Dissertations, Theses, and Capstone Projects

Date of Degree


Document Type


Degree Name





Julie Dinh

Committee Members

Kristin Sommer

Harold Goldstein

Logan Watts

Deepshikha Chatterjee

Subject Categories

Industrial and Organizational Psychology


leadership development program, self-nomination, leadership self-efficacy, gender differences, cultural values


Organizations are looking for ways to increase representation of women in leadership and leadership development programs (LDPs). Traditionally, individuals are nominated for entry into these programs, which can result in bias against groups generally underrepresented in leadership. In response, firms may consider using a self-nomination model for entry, whereby individuals submit themselves for consideration for an LDP. However, scant research has focused on the implications of utilizing such a process.

The current work provides a first step towards filling this gap by examining gender and cultural differences in LDP self-nomination. Drawing from the proactive behavior literature, the present study examined differences in LDP self-nomination for women and men, generally and in interaction with personal cultural values—individualism, power distance (PD), and gender egalitarianism (GE). Additionally, leadership self-efficacy (LSE) was examined as a mediating mechanism. Finally, attitudes and interests towards leadership development and LDPs were examined as exploratory outcomes.

Predictions were tested using a cross-sectional design with 344 undergraduate students. Participants completed several self-report measures of the focal variables before being given the opportunity to nominate themselves for a fictitious LDP.

Results suggested that participant gender and personal cultural values largely did not predict LDP self-nomination. However, being male and having higher GE were both associated with higher LSE which, in turn, predicted LDP self-nomination. Gender and GE had indirect effects on LDP self-nomination through their effects on LSE. This reaffirms the key role LSE plays in understanding LDP self-nomination, providing a potential intervention point for practitioners. In the case of gender, there was a suppression effect, whereby the overall influence of being female on LDP self-nomination was non-significant (but positive) while the indirect influence through LSE was negative. This suggests that there may be other mediators that are contributing to women self-nominating at higher rates. None of the interactions of gender and the personal cultural values were significantly related to LSE. Additionally, study findings emphasized the importance of using a variety of outcome measures to understand interest in leadership development. For example, though LSE was significantly, positively related to all leadership development variables, it was more strongly related to general measures than vignette-specific outcomes. These measures also differed with respect to the influence of personal cultural values. Finally, though not the study focus, results highlighted that extraversion was positively related to LSE and LDP self-nomination.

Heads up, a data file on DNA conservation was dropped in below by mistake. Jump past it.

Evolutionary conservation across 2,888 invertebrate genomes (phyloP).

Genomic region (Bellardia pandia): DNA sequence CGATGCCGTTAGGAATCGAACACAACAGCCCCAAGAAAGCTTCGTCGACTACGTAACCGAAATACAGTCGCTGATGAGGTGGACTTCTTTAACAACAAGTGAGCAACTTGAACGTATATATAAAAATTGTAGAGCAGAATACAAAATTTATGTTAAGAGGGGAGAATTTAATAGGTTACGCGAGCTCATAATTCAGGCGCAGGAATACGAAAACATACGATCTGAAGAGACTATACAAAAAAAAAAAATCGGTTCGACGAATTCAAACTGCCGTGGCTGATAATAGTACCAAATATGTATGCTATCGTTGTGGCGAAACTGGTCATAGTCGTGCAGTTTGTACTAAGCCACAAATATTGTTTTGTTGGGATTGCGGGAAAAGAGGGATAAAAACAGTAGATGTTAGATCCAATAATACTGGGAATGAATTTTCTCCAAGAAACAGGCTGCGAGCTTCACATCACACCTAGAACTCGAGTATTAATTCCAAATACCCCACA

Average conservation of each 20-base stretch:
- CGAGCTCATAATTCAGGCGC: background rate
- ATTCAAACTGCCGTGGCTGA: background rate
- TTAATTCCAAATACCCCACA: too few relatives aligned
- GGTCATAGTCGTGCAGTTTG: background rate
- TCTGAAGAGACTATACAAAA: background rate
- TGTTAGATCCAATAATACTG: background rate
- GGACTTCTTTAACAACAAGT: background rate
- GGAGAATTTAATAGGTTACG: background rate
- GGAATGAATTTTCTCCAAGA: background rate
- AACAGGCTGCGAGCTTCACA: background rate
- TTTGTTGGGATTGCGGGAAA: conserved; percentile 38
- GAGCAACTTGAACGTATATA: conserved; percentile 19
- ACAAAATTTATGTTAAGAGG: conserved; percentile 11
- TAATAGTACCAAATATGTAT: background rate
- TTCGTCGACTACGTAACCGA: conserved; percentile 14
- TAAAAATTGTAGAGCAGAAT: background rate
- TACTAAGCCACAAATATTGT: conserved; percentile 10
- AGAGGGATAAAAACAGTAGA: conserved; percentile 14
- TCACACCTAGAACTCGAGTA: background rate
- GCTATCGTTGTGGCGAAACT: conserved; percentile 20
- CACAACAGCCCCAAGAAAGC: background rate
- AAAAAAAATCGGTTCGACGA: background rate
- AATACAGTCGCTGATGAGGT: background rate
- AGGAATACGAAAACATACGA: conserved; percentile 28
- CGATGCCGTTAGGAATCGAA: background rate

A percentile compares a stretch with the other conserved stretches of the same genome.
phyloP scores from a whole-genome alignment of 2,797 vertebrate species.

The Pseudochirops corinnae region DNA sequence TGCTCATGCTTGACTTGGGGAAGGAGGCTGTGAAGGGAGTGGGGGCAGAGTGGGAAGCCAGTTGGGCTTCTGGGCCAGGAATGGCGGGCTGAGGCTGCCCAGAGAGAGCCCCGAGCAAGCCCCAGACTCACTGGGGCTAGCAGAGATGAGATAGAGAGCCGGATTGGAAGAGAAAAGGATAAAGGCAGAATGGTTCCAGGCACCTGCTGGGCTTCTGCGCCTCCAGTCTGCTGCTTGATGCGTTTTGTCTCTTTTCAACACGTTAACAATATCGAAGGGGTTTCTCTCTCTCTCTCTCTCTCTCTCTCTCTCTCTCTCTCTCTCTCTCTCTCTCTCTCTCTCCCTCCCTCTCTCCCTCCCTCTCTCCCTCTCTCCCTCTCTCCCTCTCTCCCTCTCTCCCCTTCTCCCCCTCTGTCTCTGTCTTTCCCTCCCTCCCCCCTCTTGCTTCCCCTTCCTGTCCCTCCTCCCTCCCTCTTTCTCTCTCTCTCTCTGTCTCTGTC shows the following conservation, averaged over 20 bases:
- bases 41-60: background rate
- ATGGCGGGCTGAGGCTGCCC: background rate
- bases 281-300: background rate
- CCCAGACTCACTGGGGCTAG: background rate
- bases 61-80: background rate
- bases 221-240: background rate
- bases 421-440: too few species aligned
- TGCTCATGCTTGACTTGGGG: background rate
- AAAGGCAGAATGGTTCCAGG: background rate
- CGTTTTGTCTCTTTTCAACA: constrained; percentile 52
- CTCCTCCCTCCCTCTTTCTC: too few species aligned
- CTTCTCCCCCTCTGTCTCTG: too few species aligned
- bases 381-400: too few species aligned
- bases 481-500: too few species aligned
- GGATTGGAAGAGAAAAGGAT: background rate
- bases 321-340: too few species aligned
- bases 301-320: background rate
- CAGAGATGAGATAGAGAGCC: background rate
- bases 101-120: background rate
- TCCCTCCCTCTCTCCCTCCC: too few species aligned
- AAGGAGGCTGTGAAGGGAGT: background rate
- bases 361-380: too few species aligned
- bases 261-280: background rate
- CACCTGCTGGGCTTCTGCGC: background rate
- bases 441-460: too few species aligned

From a scientific perspective, this study expands the limited research on entry into LDPs and bridges the cultural values and proactive behavior literatures. For practitioners, this study helps to better understand some of the potential benefits and unintended consequences of moving towards a self-nomination process and provides a potential intervention point through targeting LSE. Taken together, the present study provided some cautious initial optimism but does not yet fully support the use of a self-nomination process for LDPs, especially without proper monitoring of gender diversity and the encouragement of more introverted potential future leaders. Nonetheless, the overall non-significant difference between men and women in LDP self-nomination suggests that moving towards self-nomination warrants more attention by both researchers and practitioners.